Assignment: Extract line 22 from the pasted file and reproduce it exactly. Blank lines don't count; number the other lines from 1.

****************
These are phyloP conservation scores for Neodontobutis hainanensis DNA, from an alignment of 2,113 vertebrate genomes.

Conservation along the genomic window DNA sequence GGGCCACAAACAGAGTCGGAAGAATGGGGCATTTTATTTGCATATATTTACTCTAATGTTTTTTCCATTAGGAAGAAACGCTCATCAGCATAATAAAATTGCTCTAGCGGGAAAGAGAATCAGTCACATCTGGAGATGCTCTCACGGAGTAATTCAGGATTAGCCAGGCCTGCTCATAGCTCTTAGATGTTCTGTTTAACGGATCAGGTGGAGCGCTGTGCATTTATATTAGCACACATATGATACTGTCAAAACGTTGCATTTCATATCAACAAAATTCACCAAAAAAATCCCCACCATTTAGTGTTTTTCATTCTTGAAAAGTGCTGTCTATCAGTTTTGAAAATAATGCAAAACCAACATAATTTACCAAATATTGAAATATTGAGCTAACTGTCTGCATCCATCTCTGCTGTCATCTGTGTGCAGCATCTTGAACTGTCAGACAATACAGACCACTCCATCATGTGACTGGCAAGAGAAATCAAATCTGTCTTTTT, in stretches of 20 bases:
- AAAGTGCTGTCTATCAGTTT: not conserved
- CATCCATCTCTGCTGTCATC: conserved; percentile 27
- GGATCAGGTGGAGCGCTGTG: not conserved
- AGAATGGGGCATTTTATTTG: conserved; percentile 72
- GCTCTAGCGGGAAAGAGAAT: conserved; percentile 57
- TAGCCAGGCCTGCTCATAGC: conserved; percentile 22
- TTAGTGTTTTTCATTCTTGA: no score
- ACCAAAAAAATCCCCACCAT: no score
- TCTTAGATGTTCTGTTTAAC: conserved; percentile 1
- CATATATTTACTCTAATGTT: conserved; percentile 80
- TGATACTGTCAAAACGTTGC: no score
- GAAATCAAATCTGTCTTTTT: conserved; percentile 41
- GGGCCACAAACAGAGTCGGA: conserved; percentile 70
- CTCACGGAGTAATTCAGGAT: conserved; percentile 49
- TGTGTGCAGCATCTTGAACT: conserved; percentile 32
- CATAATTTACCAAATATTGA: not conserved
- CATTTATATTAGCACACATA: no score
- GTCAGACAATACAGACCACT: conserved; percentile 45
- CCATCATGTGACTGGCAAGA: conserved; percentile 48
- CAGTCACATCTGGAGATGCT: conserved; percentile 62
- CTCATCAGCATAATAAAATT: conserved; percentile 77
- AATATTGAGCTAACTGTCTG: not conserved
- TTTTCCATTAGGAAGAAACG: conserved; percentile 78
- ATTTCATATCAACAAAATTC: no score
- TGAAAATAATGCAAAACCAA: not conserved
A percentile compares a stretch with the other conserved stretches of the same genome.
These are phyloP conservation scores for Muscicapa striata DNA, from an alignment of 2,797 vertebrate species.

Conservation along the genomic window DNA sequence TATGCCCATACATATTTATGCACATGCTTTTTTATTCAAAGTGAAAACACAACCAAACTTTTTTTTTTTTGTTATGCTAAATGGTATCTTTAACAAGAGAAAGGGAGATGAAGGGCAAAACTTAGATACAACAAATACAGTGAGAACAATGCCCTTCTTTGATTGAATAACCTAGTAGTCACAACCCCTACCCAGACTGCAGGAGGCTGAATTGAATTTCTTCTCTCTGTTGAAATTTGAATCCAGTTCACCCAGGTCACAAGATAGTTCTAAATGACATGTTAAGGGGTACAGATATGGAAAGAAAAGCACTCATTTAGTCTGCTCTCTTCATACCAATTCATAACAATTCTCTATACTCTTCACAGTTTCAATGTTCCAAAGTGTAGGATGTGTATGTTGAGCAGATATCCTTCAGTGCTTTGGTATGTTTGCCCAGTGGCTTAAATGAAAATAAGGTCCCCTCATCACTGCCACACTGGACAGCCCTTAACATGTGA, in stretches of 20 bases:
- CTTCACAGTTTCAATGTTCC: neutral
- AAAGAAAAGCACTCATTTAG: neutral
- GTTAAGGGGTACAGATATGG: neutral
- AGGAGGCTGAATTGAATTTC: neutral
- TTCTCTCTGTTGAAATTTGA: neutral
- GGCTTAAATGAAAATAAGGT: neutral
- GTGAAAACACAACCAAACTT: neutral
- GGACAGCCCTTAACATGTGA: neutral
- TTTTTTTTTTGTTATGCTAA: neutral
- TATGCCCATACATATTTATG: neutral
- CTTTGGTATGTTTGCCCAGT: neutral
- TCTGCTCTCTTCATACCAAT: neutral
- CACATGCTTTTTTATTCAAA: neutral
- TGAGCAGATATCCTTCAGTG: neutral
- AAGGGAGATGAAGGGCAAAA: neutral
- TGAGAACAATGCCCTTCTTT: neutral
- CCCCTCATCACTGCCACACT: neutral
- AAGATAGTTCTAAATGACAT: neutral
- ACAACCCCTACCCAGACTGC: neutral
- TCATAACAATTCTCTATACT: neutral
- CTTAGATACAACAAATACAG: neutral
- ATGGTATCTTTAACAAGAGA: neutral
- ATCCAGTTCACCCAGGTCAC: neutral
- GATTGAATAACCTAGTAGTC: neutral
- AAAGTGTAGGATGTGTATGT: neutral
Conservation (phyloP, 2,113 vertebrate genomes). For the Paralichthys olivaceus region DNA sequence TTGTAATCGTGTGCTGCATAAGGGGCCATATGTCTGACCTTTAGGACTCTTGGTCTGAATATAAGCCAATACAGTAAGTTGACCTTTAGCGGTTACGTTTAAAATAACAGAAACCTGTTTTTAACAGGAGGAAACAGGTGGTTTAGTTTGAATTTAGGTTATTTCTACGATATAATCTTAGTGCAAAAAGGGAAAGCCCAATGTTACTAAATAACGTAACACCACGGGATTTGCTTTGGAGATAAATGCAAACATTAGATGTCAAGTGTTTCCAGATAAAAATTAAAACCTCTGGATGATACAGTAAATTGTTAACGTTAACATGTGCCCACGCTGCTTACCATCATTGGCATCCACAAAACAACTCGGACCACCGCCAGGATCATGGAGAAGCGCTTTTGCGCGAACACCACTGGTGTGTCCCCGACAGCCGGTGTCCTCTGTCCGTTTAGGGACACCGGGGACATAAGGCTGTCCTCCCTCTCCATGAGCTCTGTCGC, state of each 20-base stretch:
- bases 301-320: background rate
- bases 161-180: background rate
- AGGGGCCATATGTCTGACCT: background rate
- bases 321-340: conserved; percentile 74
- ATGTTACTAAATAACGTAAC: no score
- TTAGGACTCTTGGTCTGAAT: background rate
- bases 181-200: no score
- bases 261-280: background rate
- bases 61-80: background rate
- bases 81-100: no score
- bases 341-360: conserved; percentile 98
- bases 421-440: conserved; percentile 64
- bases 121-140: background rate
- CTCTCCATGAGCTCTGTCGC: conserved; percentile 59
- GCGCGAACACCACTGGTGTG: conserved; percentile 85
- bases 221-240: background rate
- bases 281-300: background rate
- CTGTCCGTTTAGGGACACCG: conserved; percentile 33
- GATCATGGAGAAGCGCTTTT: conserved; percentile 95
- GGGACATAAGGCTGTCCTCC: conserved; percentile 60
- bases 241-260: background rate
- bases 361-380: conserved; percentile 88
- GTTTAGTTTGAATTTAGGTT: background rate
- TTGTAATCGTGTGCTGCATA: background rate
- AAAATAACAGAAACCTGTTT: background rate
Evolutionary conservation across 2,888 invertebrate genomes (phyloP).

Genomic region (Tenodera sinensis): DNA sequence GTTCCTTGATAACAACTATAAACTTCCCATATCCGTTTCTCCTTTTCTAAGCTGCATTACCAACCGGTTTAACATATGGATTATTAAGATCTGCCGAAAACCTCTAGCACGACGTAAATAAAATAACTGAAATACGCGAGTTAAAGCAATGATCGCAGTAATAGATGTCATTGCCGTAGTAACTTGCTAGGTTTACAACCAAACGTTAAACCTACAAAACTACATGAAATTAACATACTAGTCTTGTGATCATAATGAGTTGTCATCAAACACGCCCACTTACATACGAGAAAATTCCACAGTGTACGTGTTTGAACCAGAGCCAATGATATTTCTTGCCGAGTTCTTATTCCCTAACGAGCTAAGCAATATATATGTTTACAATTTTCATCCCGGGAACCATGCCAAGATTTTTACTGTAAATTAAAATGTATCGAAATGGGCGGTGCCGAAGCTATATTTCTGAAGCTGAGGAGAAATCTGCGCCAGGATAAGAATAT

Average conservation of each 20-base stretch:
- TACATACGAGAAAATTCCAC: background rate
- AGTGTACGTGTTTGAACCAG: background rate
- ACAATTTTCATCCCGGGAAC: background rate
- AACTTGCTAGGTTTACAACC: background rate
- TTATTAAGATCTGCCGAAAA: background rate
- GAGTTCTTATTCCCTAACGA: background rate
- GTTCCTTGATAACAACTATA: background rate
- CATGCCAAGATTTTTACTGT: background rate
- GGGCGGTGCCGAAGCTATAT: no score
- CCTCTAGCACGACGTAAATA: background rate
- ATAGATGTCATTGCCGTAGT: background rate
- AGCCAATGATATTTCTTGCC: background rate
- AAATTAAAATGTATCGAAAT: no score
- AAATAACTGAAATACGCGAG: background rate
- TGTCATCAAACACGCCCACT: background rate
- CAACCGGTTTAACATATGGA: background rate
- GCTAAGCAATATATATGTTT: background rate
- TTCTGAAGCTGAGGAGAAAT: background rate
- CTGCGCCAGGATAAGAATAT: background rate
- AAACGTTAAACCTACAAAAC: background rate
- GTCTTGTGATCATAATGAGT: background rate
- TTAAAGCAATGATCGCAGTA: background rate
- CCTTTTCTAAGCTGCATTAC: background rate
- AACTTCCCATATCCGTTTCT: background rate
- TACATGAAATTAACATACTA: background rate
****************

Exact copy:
- CAGTCACATCTGGAGATGCT: conserved; percentile 62